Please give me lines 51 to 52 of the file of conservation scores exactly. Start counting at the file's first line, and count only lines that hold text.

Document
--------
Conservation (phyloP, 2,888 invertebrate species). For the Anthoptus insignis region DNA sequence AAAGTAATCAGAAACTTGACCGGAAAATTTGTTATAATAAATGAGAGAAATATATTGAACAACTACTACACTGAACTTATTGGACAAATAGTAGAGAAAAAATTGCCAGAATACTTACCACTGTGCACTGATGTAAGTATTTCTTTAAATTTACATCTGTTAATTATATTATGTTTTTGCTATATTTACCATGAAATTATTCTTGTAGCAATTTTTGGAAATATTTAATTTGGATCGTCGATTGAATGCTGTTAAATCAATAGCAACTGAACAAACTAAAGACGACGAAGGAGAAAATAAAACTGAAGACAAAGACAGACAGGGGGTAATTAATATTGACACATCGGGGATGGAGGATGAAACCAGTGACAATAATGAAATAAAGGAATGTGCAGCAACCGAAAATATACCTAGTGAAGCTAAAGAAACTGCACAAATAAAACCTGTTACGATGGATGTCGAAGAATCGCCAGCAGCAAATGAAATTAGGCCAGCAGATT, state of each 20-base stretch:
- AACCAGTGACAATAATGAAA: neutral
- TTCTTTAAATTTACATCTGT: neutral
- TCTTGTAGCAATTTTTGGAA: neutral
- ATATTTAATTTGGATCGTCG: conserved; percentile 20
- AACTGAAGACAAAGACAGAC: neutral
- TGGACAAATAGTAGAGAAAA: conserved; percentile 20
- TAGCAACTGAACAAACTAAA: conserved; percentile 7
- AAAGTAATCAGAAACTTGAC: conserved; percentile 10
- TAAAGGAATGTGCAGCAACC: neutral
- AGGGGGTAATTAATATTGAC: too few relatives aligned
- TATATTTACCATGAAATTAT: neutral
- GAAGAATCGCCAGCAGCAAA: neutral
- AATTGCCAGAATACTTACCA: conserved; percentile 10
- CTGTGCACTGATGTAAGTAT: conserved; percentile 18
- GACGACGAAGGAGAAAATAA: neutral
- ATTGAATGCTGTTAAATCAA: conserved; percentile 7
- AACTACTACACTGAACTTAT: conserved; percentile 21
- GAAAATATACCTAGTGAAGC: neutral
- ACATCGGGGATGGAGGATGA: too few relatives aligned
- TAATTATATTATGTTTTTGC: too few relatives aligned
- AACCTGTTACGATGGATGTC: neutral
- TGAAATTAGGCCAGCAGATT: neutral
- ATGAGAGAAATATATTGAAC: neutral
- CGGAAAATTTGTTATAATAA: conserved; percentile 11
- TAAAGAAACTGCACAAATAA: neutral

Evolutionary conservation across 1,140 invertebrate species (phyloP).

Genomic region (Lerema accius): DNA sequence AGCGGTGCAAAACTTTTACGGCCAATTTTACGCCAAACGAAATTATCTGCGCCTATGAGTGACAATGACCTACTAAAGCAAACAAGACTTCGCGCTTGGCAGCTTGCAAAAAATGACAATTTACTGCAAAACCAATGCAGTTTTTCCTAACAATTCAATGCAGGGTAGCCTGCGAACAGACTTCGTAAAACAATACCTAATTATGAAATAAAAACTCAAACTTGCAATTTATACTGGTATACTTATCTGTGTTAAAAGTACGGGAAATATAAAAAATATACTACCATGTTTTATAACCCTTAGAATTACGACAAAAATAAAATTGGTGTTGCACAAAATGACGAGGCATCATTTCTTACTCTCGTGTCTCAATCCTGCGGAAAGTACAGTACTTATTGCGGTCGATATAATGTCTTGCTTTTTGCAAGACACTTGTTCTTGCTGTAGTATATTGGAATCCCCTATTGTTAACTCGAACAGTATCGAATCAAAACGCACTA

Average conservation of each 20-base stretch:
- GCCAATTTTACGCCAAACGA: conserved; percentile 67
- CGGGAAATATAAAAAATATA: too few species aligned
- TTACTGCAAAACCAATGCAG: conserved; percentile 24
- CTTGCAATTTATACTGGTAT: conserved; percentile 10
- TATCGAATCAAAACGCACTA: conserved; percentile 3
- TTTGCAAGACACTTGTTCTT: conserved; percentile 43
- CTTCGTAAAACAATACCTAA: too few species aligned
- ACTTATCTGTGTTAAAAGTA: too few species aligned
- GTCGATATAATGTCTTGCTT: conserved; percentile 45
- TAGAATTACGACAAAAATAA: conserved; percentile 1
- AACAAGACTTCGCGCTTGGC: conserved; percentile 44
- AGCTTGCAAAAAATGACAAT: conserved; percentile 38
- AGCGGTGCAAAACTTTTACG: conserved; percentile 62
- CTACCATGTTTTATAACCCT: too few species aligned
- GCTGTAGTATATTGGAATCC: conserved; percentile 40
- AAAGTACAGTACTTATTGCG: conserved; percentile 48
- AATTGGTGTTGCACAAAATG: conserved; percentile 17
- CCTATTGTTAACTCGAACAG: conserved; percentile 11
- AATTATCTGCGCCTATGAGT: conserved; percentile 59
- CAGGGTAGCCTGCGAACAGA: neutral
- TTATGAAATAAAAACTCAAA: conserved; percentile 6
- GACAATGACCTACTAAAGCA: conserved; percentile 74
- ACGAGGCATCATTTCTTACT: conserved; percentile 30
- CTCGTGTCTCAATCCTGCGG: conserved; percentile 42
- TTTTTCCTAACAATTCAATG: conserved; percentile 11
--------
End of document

- GACAATGACCTACTAAAGCA: conserved; percentile 74
- ACGAGGCATCATTTCTTACT: conserved; percentile 30